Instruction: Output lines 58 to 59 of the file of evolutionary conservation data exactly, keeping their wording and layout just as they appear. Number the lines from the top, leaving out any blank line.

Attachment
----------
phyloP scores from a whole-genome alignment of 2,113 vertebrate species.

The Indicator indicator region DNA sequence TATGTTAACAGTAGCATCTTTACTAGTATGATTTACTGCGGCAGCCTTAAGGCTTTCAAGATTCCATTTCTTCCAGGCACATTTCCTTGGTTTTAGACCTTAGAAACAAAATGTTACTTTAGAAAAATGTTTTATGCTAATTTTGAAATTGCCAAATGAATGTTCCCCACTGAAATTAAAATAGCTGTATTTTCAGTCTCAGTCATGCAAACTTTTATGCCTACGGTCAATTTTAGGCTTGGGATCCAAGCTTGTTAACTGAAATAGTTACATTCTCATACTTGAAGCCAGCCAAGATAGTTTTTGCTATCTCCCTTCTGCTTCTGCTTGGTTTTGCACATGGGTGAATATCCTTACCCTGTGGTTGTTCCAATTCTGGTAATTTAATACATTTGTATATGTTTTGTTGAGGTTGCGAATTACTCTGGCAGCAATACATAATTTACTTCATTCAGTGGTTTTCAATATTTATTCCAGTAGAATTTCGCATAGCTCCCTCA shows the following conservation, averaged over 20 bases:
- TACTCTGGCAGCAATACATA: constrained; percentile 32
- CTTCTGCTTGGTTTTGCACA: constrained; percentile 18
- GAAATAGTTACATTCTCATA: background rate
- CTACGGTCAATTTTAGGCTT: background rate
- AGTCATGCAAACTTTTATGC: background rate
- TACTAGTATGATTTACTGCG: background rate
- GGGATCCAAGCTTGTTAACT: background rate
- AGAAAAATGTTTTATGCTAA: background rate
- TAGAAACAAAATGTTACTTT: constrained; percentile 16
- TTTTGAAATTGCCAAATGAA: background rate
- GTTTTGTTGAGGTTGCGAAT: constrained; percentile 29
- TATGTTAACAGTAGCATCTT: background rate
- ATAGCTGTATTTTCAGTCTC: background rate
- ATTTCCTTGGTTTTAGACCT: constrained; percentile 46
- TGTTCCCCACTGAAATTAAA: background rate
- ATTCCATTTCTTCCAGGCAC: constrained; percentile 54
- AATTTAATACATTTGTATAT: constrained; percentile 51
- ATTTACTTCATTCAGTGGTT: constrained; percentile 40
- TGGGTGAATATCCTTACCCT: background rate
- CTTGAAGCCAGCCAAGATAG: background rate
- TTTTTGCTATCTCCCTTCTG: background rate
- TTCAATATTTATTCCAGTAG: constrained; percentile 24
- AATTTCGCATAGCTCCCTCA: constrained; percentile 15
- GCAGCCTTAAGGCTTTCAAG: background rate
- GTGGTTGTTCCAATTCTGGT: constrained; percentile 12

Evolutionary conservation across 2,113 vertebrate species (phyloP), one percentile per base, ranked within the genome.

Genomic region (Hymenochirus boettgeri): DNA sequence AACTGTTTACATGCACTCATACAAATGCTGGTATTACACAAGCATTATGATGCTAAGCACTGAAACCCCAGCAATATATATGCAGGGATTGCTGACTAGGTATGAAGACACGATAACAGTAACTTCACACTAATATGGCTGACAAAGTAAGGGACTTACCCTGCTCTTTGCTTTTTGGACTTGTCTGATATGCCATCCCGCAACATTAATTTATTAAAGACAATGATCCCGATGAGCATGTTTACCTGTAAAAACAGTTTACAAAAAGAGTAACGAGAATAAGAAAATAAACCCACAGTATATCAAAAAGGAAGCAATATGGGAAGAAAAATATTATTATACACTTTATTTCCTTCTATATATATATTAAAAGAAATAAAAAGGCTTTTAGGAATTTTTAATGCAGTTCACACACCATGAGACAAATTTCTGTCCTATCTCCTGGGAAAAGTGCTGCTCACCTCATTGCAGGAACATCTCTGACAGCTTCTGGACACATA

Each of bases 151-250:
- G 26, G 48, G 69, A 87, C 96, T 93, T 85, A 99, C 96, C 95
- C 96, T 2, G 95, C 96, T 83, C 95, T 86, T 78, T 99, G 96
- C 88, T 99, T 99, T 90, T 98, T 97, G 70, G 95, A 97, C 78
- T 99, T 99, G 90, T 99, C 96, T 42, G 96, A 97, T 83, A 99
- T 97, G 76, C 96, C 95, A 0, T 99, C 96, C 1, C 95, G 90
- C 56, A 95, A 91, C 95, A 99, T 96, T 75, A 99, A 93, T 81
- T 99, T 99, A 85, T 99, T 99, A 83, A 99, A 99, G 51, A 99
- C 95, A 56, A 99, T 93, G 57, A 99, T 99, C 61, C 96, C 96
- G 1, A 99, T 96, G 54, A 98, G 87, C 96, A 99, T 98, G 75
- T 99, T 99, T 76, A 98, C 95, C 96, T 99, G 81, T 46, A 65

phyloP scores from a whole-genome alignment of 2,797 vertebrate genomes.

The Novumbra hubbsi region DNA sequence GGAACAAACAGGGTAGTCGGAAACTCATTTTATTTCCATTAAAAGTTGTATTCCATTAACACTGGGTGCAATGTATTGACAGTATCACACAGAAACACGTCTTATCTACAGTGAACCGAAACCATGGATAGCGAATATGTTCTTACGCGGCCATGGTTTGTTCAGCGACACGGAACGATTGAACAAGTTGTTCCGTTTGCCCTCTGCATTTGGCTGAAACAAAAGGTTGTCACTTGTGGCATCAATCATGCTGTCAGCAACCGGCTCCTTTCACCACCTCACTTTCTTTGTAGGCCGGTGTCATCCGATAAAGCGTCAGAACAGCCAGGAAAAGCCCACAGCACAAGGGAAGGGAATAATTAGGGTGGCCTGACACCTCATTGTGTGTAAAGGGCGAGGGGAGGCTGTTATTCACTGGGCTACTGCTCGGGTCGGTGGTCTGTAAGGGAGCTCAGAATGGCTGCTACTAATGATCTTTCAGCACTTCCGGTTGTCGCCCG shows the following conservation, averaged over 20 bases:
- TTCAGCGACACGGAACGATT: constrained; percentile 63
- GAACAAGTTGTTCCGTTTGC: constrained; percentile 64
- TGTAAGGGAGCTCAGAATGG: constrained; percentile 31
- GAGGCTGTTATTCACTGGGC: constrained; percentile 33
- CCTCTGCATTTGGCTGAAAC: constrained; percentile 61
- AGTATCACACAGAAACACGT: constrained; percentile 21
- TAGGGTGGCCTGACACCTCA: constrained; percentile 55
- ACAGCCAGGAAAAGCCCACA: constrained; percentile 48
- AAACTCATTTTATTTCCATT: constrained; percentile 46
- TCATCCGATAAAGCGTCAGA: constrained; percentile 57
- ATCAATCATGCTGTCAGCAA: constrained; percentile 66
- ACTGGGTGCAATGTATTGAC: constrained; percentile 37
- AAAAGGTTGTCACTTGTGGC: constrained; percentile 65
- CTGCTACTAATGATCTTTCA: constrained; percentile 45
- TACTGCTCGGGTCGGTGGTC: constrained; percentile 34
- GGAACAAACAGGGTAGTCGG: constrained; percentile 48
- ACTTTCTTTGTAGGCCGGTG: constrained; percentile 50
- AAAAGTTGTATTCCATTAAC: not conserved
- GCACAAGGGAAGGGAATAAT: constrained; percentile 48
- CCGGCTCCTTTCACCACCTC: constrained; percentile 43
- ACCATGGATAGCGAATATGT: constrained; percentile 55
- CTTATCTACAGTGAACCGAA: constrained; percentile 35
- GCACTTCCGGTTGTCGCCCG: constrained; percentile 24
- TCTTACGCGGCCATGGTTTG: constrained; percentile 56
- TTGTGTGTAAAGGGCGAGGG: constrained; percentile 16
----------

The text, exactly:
- GGAACAAACAGGGTAGTCGG: constrained; percentile 48
- ACTTTCTTTGTAGGCCGGTG: constrained; percentile 50